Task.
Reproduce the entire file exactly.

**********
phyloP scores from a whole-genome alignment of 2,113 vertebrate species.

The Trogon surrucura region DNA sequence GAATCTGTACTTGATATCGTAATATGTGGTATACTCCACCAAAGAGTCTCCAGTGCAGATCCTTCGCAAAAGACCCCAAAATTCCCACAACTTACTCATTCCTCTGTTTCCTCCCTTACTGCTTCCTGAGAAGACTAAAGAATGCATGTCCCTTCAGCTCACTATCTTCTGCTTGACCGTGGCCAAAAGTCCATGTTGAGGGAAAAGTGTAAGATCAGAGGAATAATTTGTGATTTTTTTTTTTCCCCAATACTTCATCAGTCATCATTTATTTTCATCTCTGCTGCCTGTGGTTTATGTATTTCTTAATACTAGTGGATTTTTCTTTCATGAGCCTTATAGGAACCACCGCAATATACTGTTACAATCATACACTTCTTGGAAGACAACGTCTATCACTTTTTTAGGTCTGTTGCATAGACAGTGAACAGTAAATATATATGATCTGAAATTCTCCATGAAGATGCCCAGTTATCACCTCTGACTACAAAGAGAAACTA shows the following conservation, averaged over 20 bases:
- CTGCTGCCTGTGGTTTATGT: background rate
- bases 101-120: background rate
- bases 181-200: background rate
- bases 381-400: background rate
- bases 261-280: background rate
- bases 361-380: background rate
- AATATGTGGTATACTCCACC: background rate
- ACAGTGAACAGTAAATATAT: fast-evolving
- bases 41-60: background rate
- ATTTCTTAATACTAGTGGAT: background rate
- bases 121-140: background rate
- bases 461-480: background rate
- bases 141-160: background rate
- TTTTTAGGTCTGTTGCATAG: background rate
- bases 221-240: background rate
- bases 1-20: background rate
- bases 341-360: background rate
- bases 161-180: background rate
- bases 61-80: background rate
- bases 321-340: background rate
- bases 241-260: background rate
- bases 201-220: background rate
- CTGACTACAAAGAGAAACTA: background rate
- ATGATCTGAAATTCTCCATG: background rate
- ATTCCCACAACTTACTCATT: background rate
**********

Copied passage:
phyloP scores from a whole-genome alignment of 2,113 vertebrate species.

The Trogon surrucura region DNA sequence GAATCTGTACTTGATATCGTAATATGTGGTATACTCCACCAAAGAGTCTCCAGTGCAGATCCTTCGCAAAAGACCCCAAAATTCCCACAACTTACTCATTCCTCTGTTTCCTCCCTTACTGCTTCCTGAGAAGACTAAAGAATGCATGTCCCTTCAGCTCACTATCTTCTGCTTGACCGTGGCCAAAAGTCCATGTTGAGGGAAAAGTGTAAGATCAGAGGAATAATTTGTGATTTTTTTTTTTCCCCAATACTTCATCAGTCATCATTTATTTTCATCTCTGCTGCCTGTGGTTTATGTATTTCTTAATACTAGTGGATTTTTCTTTCATGAGCCTTATAGGAACCACCGCAATATACTGTTACAATCATACACTTCTTGGAAGACAACGTCTATCACTTTTTTAGGTCTGTTGCATAGACAGTGAACAGTAAATATATATGATCTGAAATTCTCCATGAAGATGCCCAGTTATCACCTCTGACTACAAAGAGAAACTA shows the following conservation, averaged over 20 bases:
- CTGCTGCCTGTGGTTTATGT: background rate
- bases 101-120: background rate
- bases 181-200: background rate
- bases 381-400: background rate
- bases 261-280: background rate
- bases 361-380: background rate
- AATATGTGGTATACTCCACC: background rate
- ACAGTGAACAGTAAATATAT: fast-evolving
- bases 41-60: background rate
- ATTTCTTAATACTAGTGGAT: background rate
- bases 121-140: background rate
- bases 461-480: background rate
- bases 141-160: background rate
- TTTTTAGGTCTGTTGCATAG: background rate
- bases 221-240: background rate
- bases 1-20: background rate
- bases 341-360: background rate
- bases 161-180: background rate
- bases 61-80: background rate
- bases 321-340: background rate
- bases 241-260: background rate
- bases 201-220: background rate
- CTGACTACAAAGAGAAACTA: background rate
- ATGATCTGAAATTCTCCATG: background rate
- ATTCCCACAACTTACTCATT: background rate